I first saw Michael Esper in the play The Four of Us that he's currently starring in at the Manhattan Theater Club. Although his co-star in the two-character play Gideon Banner is also very cute and talented I really fell for Michael with his dark-haired, boyish appearance. He seemed to really relate to his character, a struggling playwright in hiss twenties whose best friend gets a multi-million dollar book deal (supposedly the play is semi-autobiograpical written by the young playwright Itamar Moses). I recently got to meet Michael and chat with him about his acting career thus far and what it was like to act beside Ryan Gosling in All Good Things! I wouldnât have minded being a guest on that set!
Whitney Spaner: How is it working with just your co-star Gideon night after night?
Michael Esper: You mean do we get sick of each other? No! We get along great! Itâs really, really fortunate because it could be a disaster, right? No weâre good friends â- I mean I canât speak for him but I hope! We had met before when we did a play together years ago at Lincoln Center called Big Bill, and so we first met doing that and then got reacquainted with this show and itâs been amazing. I couldnât imagine doing it with anyone else. Heâs an incredibly good guy and an amazing actor and really there for you on stage. Heâs always present and playing with you, and in a two character play when itâs just the two of you on stage the whole time, thatâs just the whole ball game. We talk about each otherâs lives. He tells me things and I judge him for them.
WS: Do you share a dressing room?
ME: Yes, itâs nice -- I mean not in a weird way. But we enjoy each otherâs company.
WS: What was it about this particular play that made you want to be involved?
ME: I mean I was excited about it when I heard who was involved before I had even read it just knowing Itamarâs work and [director] Pam McKinnonâs work and Iâve always wanted to work at MTC ever since I started acting, so right off the bat I was excited. Then when I read the play I was like I have to do this. I canât not do this play. I was so affected by it and I felt like I hadnât read a play that really captured the experience of or really explored the relationship between two straight guys and all of the complexities and intimacies that are involved in that relationship. I feel like itâs something thatâs really under-explored.
WS: Where did you go to school?
ME: I went to Oberlin College for a year, and it didnât go well and they sort of politely suggested that I might want to take a year off. I struggled, I really struggled. I just could not apply myself there. I was there to study writing and philosophy and writing at that time wasnât doing it for me. So I took their suggestion and took a year off and didnât know what I was going to do. My mother and father are both acting teachers and I had acted sort of my whole life but I thought it wasnât what I wanted. I thought I was going to write, but I started taking classes at my parents' acting studio in the city and as soon as I started there it just sort of lit me up I was screwed. So from there I went to Rutgers where my father was the chair of the acting department and started acting there.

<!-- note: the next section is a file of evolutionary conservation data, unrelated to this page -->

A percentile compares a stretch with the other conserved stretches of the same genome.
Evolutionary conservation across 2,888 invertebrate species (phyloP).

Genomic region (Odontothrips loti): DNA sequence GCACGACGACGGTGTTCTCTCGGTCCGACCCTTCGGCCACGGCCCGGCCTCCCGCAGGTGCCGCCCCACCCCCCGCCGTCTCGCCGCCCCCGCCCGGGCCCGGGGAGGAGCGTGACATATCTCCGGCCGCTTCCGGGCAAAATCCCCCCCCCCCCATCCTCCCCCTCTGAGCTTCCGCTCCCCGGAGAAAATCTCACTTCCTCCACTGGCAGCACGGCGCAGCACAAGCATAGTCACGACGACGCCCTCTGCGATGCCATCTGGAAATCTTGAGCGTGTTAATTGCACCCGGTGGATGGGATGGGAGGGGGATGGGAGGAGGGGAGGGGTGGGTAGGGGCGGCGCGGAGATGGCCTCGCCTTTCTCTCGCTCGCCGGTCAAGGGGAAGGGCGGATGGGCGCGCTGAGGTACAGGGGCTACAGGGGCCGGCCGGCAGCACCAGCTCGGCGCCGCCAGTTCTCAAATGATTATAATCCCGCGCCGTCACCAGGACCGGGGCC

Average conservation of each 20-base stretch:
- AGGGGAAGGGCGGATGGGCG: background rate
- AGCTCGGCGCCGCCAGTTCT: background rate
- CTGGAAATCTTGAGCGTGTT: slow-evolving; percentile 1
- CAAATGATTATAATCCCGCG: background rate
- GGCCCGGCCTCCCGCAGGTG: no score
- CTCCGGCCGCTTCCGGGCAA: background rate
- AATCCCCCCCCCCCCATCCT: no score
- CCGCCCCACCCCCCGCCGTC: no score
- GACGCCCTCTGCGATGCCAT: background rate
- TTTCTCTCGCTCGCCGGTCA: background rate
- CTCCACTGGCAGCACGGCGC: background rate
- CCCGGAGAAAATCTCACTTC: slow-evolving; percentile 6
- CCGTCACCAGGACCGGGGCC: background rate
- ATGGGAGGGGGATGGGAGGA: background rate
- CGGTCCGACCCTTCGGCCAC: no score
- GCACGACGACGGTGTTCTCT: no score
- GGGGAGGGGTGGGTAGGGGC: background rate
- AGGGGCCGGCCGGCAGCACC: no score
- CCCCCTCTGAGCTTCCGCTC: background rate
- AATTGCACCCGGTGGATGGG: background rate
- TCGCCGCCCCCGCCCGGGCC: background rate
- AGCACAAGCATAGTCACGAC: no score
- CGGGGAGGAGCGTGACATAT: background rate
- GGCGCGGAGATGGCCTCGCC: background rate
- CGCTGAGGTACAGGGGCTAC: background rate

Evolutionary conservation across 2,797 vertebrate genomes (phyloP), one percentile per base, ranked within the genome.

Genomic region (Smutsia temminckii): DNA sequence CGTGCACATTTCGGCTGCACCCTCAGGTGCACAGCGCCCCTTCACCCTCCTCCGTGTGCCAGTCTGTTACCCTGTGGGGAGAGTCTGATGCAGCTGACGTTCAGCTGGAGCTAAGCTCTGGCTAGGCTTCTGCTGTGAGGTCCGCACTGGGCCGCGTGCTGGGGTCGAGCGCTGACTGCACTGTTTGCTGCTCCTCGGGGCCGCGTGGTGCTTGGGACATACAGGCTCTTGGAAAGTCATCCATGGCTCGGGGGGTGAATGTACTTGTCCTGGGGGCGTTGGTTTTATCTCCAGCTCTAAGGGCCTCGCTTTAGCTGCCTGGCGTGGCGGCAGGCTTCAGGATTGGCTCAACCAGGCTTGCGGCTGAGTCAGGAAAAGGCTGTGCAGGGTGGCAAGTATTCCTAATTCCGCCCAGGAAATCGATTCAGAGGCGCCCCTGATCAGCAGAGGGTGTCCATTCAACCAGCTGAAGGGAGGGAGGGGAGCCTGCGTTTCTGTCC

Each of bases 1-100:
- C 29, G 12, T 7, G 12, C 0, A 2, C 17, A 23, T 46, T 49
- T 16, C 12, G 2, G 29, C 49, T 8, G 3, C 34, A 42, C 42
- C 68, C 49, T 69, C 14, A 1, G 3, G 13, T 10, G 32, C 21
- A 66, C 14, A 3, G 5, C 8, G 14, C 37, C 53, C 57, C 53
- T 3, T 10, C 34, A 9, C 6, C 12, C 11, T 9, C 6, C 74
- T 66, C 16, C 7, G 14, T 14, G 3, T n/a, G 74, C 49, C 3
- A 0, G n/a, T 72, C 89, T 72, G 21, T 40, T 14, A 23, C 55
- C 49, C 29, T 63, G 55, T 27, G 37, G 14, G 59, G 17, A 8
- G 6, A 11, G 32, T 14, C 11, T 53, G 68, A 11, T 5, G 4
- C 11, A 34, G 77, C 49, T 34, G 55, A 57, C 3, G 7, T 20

WS: Did you grow up in the city?
ME: I was born in Manhattan and then my family moved out to the suburbs of Jersey and we were there for most of my childhood and then went to highschool in Brooklyn Heights at St. Annâs.
WS: How did your career start off?
ME: About a year after I got out of school I got a job in Jersey at New Jersey Shakespeare and then I got in the union when I did a play at theTrinity Rep in Providence. From there I just slowly worked my way through and did some regional theater jobs and then started doing plays here in the city and started working with a company called the Civilians and one thing lead to another. I also did little movies here and there.
WS: Oh you like film too?
ME: I do more plays but I did some small indie films for awhile. I just started getting back into doing some film work. Itâs certainly something Iâm eager to get back to and explore more. Iâm working on a movie now. Itâs a small- really small part but Iâm playing Ryan Goslingâs brother in this movie called All Good Things.
WS: I love Ryan Gosling!
ME: Is there a better actor than him? I donât know that there is. I feel like across the board -â you can only get as good as him -- I really think he is as good as it gets. I had a rehearsal with them the other day and it was really exciting.
WS: So this might sound a bit match.com-y but what do you do in your free time?
ME: I play guitar. I was in a band for awhile called the Red and the Black. We toured around for awhile. I still play and record stuff on my own.
WS: What type of music?
ME: Itâs a very simple stripped down stuff. People that I love are Elliot Smith, Sufjan Stevens, the Dodoâs record, Animal Collective and Panda Bear.
WS: Do you get out much with working and everything?
ME: I donât go out too much. Even though the show is short and a lot of fun it is really demanding. Itâs just the two of us onstage talking for 90 minutes and thereâs a lot of experience in there so I tend to want to take it easy and to be pretty tired afterwards.
WS: What do you have to have in your dressing room?
ME: My laptop. There are guitars kicking around backstage. Gideon has this weird collection of lilac-scented candles that he lights up -- I donât know what thatâs about. Heâs got all kinds of pink gauze around there but I just keep to my own sideâ¦
WS: What would you do if you couldnât be an actor?
ES: I guess Iâd be a musician or maybe Iâd teach or direct but that question makes me very sad because I donât really feel like, as difficult as it is and as scary it is, itâs one of the only things Iâve been able to stay with. So itâs hard for me to imagine being unable to do it.
The Four of Us is at the Manhattan Theater Club through May 18th.